Who art in heaven,
Hallowed be thy name,
Thy Kingdom come,
Thy Will be done
It’s been some time since I last posted on this series for the Lord’s prayer. I had previously entertained several directions to take this line about God’s Will on the heels of my last post regarding God’s Kingdom. But this part of the prayer took on a different, definitely more personal, meaning for me more recently. I’ve come to a new place in the adventurous, anxiety-teeming waters of the search and call process. I’m out of the background checking, reference gathering, resume submitting stage and onto the next one when I begin to hear from, talk with, and respond to churches.
It would be unprofessional, unethical and in bad faith to speak about the discernment process in any specific detail. Still, I can admit that this process sheds new light on the difficulty of discerning and making life-directing decisions in conformity with God’s Will (isn’t that what answering a “call” is all about in the ministry world?)
As I began the search and call process (as it is known in my denomination), I entertained questions like: How can I put my best foot forward and still present myself honestly? Even if a church seems perfect, and even if I seem to fit there, how can we (both parties) ever really know if we aren’t simply entertaining our own delusions of grandeur? Just how might we be assured that a church, city, community is a “right fit”? What are faithful criteria to evaluate a church and a potential ministry? Is there a perfectly clear direction to go, or are all our decisions plagued by the deep ambiguity of human life?
Sorting through these questions still seems important (and maybe reframing them and adding to them is equally important). My hunch is that no matter what decision we make, whether it is with respect to profound moments of “call” or more mundane matters like which kind of gum to select (winterfresh or spearmint?), all our decisions are subject to second-guessing and reinterpretation in light of unforeseen circumstances (I knew I should have went with winterfresh!). Sometimes, maybe most times, I’m more worried about getting it “right” than discerning what God’s presence is doing with me now. To be frank, I’m often more focused on the future (is this the right place where God will use me?) than on the present (what is God doing with me here and now as I entertain the future?).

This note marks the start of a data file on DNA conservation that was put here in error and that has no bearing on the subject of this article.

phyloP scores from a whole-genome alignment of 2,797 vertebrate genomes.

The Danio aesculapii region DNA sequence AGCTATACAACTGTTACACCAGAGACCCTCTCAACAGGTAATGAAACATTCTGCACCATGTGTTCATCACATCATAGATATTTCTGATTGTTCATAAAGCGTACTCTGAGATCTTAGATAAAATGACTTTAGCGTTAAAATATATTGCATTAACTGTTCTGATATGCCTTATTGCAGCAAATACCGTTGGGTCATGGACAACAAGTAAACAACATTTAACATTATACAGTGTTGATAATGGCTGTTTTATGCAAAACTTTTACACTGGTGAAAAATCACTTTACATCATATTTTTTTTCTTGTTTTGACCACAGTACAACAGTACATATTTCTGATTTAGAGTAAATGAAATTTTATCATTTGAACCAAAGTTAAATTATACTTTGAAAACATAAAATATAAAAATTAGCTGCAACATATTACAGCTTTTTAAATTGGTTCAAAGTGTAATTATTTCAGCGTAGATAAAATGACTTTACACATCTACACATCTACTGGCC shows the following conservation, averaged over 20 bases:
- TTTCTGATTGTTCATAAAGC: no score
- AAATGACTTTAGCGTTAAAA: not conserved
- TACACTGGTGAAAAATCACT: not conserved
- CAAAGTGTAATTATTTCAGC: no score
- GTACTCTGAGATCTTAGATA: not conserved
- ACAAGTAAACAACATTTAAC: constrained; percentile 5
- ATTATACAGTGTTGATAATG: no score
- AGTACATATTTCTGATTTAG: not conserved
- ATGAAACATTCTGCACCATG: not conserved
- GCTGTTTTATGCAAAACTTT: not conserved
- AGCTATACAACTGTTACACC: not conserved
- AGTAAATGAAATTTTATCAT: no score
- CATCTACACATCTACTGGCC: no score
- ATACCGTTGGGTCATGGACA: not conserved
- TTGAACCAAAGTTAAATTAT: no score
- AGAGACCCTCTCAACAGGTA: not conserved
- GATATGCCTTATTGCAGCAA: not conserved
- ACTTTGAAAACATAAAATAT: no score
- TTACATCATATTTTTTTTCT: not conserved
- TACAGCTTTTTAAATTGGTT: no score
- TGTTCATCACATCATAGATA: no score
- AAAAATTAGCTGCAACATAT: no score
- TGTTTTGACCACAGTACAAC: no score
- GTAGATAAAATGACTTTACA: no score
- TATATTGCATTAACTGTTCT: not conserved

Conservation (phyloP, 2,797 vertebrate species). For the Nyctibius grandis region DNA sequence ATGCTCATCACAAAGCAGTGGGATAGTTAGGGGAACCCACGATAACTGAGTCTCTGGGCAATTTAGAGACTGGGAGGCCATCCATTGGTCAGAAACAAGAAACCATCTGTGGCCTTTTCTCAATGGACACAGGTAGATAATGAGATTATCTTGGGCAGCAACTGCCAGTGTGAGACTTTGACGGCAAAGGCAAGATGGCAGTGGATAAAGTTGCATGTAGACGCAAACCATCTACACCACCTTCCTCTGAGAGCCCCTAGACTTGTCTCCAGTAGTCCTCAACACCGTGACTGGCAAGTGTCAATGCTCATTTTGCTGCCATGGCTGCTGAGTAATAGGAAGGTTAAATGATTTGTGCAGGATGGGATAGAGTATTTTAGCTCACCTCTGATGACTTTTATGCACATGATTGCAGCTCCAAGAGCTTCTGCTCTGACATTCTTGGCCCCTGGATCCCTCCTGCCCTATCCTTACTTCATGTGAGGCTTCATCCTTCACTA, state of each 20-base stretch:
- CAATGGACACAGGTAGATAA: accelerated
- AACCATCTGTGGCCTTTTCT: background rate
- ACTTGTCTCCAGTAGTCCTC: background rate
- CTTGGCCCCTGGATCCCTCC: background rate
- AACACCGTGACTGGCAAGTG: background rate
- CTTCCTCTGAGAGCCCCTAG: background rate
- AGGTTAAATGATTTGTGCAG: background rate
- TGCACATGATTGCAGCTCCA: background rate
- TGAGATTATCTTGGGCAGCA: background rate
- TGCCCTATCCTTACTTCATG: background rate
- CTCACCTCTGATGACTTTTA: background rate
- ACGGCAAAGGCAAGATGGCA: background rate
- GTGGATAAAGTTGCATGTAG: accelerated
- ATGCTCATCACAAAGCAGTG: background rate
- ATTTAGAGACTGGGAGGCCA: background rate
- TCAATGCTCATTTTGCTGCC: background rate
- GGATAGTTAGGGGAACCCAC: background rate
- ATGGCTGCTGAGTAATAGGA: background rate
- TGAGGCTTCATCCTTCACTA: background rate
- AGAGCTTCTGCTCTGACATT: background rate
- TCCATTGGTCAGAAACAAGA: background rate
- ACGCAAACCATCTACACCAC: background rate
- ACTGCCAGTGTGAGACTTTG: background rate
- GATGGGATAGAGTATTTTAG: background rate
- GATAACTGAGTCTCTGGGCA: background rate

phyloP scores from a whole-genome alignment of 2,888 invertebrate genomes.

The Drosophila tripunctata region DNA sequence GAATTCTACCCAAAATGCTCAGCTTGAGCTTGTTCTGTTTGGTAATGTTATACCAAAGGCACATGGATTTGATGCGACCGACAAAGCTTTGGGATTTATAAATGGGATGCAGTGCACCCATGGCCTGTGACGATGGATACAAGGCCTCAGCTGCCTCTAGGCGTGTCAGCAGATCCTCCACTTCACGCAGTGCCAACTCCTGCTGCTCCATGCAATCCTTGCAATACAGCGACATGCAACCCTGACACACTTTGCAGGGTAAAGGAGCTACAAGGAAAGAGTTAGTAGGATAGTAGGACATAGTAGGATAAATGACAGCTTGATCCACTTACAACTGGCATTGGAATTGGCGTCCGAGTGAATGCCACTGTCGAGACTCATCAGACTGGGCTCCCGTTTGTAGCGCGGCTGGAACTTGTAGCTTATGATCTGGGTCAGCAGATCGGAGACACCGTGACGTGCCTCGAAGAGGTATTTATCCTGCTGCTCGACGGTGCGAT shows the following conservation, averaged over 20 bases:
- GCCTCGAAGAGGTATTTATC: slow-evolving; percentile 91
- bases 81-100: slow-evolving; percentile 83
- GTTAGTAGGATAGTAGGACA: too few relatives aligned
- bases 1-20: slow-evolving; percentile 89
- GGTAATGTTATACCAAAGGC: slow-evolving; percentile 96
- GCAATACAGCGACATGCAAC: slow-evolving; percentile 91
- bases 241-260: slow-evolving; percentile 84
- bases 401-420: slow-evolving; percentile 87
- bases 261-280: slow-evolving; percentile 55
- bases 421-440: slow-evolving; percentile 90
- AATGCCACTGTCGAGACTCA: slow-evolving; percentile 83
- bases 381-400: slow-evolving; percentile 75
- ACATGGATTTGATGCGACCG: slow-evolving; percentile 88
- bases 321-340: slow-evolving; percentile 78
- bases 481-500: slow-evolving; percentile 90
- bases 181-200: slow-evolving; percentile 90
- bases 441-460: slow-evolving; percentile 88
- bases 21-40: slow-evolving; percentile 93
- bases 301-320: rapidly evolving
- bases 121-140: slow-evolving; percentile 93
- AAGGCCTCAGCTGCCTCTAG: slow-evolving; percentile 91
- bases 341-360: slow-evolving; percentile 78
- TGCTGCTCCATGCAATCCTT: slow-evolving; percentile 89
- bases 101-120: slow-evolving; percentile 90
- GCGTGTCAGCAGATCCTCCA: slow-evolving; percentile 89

I suspect that I will need to be less preoccupied with the exact details of a perfect future, and more concerned with attending to and responding to the Holy prodding that (has been and) is already at work on me. In other words, discerning and conforming to God’s Will may be less about me getting it “right” and more about me becoming responsive. This crystalizes when I remember the Will and Way of God has a past (it doesn’t begin with my future). By faith I recall that God’s Will is already (even if not yet entirely) “done” in Christ Jesus. God’s redemptive love has already come near, so near as to make me one of God’s own by God’s own Son. No decision about ministry can occlude the “rightness” already won in the life, death, and resurrection of Jesus. I need not be right, I need be responsive.
This doesn’t take away from important decisions that must still be made. And I will certainly be blown about by unexpected twists and turns along the way. But I am suggesting that an important, deeply theological, shift occurs when we move from a posture of rightness to one of responsiveness before God. The living out of God’s Will simply does not hinge on my every move, even if it is wide, deep, and gracious enough to include me in its unfolding. For me, to pray “Thy Will be done” means giving vigilant attention to the presence of God moving in, through, and all around me. My responses to God’s presence and movement cannot escape specific decisions–responding must take a concrete direction–but my decisions don’t make or break my “rightness.” God will surely make use of me wherever I end up; and God will surely present redemption in the thicket of poor decisions.
I’m beginning to feel the subtle warmth of God’s Will as an always, already, gracious promise. And I’m more and more getting out from underneath the distorted feeling of God’s Will as the crushing weight of a boulder I vainly hope to move with just the right push. No more heavy lifting for me. God’s Will, like Jesus’ yoke, is light and easy because it rests on something other than me. So may I listen, search, discern, and respond.
And may I truly, right now, pray the promise, “Thy Will be done.”